4.  Fondue Pot.

One of the reasons the recent power outage here in southern Maine was no big deal to my family was that we have a wood stove.  We had heat, and we were able to cook.   The problem, for us, is that if it's hot and the power goes out, we won't have the wood stove going.  Our options for low-energy cooking are limited.  We have a propane grill, but that requires that we have propane.  We can also start a fire outside and cook on an open fire, and since Deus Ex Machina and Big Little Sister are Trail Rats, we have a few a camp stoves - none of which can be used inside.  

So, if it's warm AND raining, we're very limited in our ability to make a meal. 

The first time I had fondue was when Deus Ex Machina and I were enlisted in the Army and in Germany.  As OCS candidates, we were invited to a very fancy, officers-only dinner with our German Partnership Unit.  Fondue was the appetizer.  I probably embarrassed myself, but I was cute and a very rare uniformed female (at that time, there weren't a lot of women in the German Army).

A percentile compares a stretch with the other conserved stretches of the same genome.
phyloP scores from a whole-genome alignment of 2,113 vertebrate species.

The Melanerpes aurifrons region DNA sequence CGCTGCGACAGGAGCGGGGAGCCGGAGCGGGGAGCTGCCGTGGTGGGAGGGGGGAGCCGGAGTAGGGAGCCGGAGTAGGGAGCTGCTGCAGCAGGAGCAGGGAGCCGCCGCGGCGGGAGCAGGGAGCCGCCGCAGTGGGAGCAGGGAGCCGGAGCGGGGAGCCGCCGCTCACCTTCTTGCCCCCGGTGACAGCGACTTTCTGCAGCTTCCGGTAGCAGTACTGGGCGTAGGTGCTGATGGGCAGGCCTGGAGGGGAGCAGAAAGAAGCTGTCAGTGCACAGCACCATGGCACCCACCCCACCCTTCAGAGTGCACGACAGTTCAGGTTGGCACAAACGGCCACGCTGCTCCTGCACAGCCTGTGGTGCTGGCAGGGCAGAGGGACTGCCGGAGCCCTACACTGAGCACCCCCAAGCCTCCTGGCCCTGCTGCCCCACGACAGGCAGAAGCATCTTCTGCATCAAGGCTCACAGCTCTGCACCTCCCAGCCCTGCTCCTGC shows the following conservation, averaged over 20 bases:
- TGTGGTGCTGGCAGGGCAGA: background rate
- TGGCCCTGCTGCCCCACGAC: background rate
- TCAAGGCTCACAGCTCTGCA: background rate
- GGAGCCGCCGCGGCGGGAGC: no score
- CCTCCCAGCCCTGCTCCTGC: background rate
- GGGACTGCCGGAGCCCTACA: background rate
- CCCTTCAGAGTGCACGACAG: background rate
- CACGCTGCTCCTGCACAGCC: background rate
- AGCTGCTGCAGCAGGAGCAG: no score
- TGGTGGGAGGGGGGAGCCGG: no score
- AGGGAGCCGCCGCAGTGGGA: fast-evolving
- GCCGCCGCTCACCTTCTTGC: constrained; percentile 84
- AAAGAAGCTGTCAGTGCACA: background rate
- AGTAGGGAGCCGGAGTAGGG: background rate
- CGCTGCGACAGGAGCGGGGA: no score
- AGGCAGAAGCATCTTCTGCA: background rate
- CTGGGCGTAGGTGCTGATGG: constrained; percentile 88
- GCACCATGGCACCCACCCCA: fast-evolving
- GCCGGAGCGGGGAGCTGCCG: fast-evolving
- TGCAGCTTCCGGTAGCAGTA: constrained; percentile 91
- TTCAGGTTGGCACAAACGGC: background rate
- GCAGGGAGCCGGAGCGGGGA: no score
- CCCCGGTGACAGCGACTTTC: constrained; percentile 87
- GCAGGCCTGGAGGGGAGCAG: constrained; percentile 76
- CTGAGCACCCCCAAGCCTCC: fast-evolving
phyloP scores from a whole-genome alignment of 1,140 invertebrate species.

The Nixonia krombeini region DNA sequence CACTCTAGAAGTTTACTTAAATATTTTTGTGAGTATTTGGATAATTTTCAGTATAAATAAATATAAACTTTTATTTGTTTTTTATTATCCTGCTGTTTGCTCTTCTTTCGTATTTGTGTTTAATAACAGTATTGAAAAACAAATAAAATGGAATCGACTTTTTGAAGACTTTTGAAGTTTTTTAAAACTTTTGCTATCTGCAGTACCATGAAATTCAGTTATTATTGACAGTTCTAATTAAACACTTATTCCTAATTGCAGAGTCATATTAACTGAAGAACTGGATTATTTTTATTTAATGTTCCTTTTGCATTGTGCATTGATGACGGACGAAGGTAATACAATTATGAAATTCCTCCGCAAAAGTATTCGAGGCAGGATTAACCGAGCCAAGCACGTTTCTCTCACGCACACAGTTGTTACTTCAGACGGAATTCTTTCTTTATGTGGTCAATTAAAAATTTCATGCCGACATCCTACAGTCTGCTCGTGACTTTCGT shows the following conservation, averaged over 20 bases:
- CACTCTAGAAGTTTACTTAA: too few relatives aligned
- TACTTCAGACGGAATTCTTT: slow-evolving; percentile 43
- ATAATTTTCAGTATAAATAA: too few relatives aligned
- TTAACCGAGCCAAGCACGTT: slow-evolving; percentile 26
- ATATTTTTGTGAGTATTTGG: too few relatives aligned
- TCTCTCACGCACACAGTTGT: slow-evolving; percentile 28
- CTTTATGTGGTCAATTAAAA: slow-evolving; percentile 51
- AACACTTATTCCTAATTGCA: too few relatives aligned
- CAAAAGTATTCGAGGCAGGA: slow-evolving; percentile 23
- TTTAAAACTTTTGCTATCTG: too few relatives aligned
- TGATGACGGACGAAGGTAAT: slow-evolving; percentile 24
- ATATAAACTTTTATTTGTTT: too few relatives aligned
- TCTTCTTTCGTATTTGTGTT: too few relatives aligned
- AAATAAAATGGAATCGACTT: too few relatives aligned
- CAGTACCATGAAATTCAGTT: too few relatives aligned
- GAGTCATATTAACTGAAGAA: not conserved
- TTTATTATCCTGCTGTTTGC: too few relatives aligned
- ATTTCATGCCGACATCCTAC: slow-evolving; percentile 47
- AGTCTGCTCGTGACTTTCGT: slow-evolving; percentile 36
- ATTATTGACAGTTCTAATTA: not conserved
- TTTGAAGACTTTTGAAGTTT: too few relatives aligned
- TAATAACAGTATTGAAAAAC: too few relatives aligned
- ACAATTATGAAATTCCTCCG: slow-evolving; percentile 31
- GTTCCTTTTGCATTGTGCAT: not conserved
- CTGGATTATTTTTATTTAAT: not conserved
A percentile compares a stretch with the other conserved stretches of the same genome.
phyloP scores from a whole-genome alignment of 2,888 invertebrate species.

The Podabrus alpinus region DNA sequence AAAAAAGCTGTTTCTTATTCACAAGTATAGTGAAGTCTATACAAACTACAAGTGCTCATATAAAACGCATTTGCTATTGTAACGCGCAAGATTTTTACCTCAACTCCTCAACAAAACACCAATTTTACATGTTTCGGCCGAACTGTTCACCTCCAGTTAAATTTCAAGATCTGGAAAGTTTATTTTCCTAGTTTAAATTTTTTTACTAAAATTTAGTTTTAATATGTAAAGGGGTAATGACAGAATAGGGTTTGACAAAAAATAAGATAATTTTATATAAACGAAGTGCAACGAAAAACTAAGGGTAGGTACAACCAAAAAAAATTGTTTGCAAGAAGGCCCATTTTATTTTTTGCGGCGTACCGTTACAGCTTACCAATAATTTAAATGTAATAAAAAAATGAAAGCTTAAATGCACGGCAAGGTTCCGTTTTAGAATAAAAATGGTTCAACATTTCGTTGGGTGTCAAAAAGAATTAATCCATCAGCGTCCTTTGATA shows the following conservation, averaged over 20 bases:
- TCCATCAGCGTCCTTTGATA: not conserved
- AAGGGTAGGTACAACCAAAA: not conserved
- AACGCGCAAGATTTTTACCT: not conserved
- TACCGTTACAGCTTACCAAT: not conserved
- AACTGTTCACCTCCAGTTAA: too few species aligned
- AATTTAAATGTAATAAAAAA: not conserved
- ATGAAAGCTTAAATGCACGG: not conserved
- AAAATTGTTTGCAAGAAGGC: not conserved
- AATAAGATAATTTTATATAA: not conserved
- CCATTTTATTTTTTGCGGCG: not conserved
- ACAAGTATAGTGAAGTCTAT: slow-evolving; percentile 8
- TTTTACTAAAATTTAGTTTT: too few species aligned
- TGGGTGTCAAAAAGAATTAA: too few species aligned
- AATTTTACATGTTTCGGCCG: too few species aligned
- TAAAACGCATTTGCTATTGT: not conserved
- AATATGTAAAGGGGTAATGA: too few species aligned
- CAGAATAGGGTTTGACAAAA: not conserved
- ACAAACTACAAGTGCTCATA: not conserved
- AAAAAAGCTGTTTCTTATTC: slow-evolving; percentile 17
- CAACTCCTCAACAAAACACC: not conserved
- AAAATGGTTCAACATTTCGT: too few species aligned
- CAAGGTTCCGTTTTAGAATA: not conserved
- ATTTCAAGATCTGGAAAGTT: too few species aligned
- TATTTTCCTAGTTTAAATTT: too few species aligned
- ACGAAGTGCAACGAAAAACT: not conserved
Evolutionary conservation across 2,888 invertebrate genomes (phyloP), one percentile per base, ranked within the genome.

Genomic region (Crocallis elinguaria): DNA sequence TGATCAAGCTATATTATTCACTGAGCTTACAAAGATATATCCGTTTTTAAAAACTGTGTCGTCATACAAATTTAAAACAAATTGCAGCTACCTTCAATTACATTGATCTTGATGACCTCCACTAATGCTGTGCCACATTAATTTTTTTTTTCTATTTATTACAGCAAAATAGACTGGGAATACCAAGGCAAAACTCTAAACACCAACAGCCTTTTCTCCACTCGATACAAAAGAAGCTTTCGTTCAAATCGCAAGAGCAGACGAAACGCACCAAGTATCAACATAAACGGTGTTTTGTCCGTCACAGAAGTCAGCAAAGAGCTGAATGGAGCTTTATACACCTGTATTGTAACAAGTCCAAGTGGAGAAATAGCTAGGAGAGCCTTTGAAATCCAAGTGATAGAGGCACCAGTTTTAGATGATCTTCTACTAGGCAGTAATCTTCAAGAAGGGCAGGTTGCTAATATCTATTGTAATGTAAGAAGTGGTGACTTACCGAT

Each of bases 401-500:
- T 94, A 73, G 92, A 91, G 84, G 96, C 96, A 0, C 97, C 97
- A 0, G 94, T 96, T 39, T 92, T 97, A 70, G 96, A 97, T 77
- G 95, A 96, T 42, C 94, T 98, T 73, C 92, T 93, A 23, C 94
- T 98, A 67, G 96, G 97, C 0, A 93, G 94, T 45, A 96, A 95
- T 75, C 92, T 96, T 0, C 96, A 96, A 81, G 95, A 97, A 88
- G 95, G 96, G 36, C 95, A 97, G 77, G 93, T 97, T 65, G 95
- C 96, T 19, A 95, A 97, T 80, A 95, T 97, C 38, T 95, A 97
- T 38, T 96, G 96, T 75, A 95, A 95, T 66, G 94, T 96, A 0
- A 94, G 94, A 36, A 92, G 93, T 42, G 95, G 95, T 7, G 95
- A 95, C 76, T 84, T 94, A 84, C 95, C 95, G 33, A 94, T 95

That experience left an indelible mark on me.  The ability to cook, MEAT, of all things, in a little pot of oil on a table is actually pretty remarkable, and from a prepper standpoint, it's a really awesome tool.

But from any standpoint, having a fondue pot is useful ... and fun! 

Fondue is just fun food.  Making fondue can be a serious family bonding experience, and depending on the quality of the meats and cheeses, it can be a really healthy choice over most fast food.  In fact, instead of Pizza Fridays, maybe families could start doing Fondue Fridays.  Steamed vegetables, some gluten-free crackers or bread, and small chunks of meat.  With two fondue pots, one could have a meat cooking pot and a cheese melting pot.